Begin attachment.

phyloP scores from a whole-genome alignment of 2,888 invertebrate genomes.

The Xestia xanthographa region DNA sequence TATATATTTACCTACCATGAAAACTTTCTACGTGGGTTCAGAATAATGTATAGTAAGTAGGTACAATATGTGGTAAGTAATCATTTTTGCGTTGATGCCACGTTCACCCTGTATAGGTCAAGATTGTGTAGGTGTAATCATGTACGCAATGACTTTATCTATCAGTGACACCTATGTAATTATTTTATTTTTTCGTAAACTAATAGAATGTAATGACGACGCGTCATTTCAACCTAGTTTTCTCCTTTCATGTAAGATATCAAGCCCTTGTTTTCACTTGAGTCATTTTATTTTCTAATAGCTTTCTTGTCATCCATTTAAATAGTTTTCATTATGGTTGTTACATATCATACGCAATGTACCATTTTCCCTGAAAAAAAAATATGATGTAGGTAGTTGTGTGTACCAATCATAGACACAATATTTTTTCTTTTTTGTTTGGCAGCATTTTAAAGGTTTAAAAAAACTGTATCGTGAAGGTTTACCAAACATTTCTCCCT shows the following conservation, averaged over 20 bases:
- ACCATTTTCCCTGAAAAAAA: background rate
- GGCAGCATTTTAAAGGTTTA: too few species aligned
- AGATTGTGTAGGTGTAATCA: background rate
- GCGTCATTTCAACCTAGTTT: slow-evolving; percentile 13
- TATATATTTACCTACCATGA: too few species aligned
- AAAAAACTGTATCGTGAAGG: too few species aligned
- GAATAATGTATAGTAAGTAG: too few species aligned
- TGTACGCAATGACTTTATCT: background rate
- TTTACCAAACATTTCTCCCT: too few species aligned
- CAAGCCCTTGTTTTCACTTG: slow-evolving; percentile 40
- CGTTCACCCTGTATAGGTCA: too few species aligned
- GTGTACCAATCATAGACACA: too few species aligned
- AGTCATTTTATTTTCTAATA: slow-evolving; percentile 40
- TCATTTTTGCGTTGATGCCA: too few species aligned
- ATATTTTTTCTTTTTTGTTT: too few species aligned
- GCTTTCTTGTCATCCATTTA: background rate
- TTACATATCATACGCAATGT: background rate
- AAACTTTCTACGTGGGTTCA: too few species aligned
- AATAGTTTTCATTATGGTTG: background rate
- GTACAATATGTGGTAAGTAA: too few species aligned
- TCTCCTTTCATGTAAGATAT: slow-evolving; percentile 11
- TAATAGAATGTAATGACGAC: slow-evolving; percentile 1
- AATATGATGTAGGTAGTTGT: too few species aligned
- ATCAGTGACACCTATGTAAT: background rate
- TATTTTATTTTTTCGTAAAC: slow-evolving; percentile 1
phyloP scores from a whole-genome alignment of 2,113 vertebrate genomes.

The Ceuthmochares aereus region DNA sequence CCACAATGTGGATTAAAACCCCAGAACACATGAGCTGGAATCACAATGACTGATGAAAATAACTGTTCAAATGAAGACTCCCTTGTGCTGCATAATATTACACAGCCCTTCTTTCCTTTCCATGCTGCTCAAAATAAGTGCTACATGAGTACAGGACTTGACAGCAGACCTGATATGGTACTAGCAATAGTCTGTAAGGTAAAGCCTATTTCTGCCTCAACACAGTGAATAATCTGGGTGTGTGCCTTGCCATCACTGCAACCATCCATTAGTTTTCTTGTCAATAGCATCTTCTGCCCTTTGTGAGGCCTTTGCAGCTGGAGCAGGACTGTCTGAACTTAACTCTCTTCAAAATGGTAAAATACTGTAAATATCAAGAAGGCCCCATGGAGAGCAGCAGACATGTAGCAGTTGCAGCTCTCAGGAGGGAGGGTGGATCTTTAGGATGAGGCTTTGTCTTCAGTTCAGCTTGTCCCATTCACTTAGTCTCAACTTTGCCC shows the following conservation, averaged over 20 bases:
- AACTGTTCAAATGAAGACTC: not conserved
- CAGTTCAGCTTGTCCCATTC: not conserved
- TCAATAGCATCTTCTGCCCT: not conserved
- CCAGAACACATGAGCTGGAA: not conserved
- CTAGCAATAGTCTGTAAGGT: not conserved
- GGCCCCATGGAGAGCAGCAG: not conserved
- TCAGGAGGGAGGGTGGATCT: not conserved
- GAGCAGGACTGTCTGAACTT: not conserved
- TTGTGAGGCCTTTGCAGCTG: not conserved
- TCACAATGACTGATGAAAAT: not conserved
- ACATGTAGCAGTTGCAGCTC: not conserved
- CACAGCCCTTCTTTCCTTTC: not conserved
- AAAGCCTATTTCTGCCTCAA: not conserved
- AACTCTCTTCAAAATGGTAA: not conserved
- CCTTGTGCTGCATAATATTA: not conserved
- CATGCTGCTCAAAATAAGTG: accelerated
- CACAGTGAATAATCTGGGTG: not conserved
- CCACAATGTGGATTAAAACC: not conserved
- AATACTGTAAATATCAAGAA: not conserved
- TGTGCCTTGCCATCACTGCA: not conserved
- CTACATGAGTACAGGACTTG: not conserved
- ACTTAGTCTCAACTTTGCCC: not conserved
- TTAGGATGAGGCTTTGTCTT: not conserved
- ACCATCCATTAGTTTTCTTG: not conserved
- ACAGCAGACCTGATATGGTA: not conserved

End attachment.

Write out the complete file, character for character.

phyloP scores from a whole-genome alignment of 2,888 invertebrate genomes.

The Xestia xanthographa region DNA sequence TATATATTTACCTACCATGAAAACTTTCTACGTGGGTTCAGAATAATGTATAGTAAGTAGGTACAATATGTGGTAAGTAATCATTTTTGCGTTGATGCCACGTTCACCCTGTATAGGTCAAGATTGTGTAGGTGTAATCATGTACGCAATGACTTTATCTATCAGTGACACCTATGTAATTATTTTATTTTTTCGTAAACTAATAGAATGTAATGACGACGCGTCATTTCAACCTAGTTTTCTCCTTTCATGTAAGATATCAAGCCCTTGTTTTCACTTGAGTCATTTTATTTTCTAATAGCTTTCTTGTCATCCATTTAAATAGTTTTCATTATGGTTGTTACATATCATACGCAATGTACCATTTTCCCTGAAAAAAAAATATGATGTAGGTAGTTGTGTGTACCAATCATAGACACAATATTTTTTCTTTTTTGTTTGGCAGCATTTTAAAGGTTTAAAAAAACTGTATCGTGAAGGTTTACCAAACATTTCTCCCT shows the following conservation, averaged over 20 bases:
- ACCATTTTCCCTGAAAAAAA: background rate
- GGCAGCATTTTAAAGGTTTA: too few species aligned
- AGATTGTGTAGGTGTAATCA: background rate
- GCGTCATTTCAACCTAGTTT: slow-evolving; percentile 13
- TATATATTTACCTACCATGA: too few species aligned
- AAAAAACTGTATCGTGAAGG: too few species aligned
- GAATAATGTATAGTAAGTAG: too few species aligned
- TGTACGCAATGACTTTATCT: background rate
- TTTACCAAACATTTCTCCCT: too few species aligned
- CAAGCCCTTGTTTTCACTTG: slow-evolving; percentile 40
- CGTTCACCCTGTATAGGTCA: too few species aligned
- GTGTACCAATCATAGACACA: too few species aligned
- AGTCATTTTATTTTCTAATA: slow-evolving; percentile 40
- TCATTTTTGCGTTGATGCCA: too few species aligned
- ATATTTTTTCTTTTTTGTTT: too few species aligned
- GCTTTCTTGTCATCCATTTA: background rate
- TTACATATCATACGCAATGT: background rate
- AAACTTTCTACGTGGGTTCA: too few species aligned
- AATAGTTTTCATTATGGTTG: background rate
- GTACAATATGTGGTAAGTAA: too few species aligned
- TCTCCTTTCATGTAAGATAT: slow-evolving; percentile 11
- TAATAGAATGTAATGACGAC: slow-evolving; percentile 1
- AATATGATGTAGGTAGTTGT: too few species aligned
- ATCAGTGACACCTATGTAAT: background rate
- TATTTTATTTTTTCGTAAAC: slow-evolving; percentile 1
phyloP scores from a whole-genome alignment of 2,113 vertebrate genomes.

The Ceuthmochares aereus region DNA sequence CCACAATGTGGATTAAAACCCCAGAACACATGAGCTGGAATCACAATGACTGATGAAAATAACTGTTCAAATGAAGACTCCCTTGTGCTGCATAATATTACACAGCCCTTCTTTCCTTTCCATGCTGCTCAAAATAAGTGCTACATGAGTACAGGACTTGACAGCAGACCTGATATGGTACTAGCAATAGTCTGTAAGGTAAAGCCTATTTCTGCCTCAACACAGTGAATAATCTGGGTGTGTGCCTTGCCATCACTGCAACCATCCATTAGTTTTCTTGTCAATAGCATCTTCTGCCCTTTGTGAGGCCTTTGCAGCTGGAGCAGGACTGTCTGAACTTAACTCTCTTCAAAATGGTAAAATACTGTAAATATCAAGAAGGCCCCATGGAGAGCAGCAGACATGTAGCAGTTGCAGCTCTCAGGAGGGAGGGTGGATCTTTAGGATGAGGCTTTGTCTTCAGTTCAGCTTGTCCCATTCACTTAGTCTCAACTTTGCCC shows the following conservation, averaged over 20 bases:
- AACTGTTCAAATGAAGACTC: not conserved
- CAGTTCAGCTTGTCCCATTC: not conserved
- TCAATAGCATCTTCTGCCCT: not conserved
- CCAGAACACATGAGCTGGAA: not conserved
- CTAGCAATAGTCTGTAAGGT: not conserved
- GGCCCCATGGAGAGCAGCAG: not conserved
- TCAGGAGGGAGGGTGGATCT: not conserved
- GAGCAGGACTGTCTGAACTT: not conserved
- TTGTGAGGCCTTTGCAGCTG: not conserved
- TCACAATGACTGATGAAAAT: not conserved
- ACATGTAGCAGTTGCAGCTC: not conserved
- CACAGCCCTTCTTTCCTTTC: not conserved
- AAAGCCTATTTCTGCCTCAA: not conserved
- AACTCTCTTCAAAATGGTAA: not conserved
- CCTTGTGCTGCATAATATTA: not conserved
- CATGCTGCTCAAAATAAGTG: accelerated
- CACAGTGAATAATCTGGGTG: not conserved
- CCACAATGTGGATTAAAACC: not conserved
- AATACTGTAAATATCAAGAA: not conserved
- TGTGCCTTGCCATCACTGCA: not conserved
- CTACATGAGTACAGGACTTG: not conserved
- ACTTAGTCTCAACTTTGCCC: not conserved
- TTAGGATGAGGCTTTGTCTT: not conserved
- ACCATCCATTAGTTTTCTTG: not conserved
- ACAGCAGACCTGATATGGTA: not conserved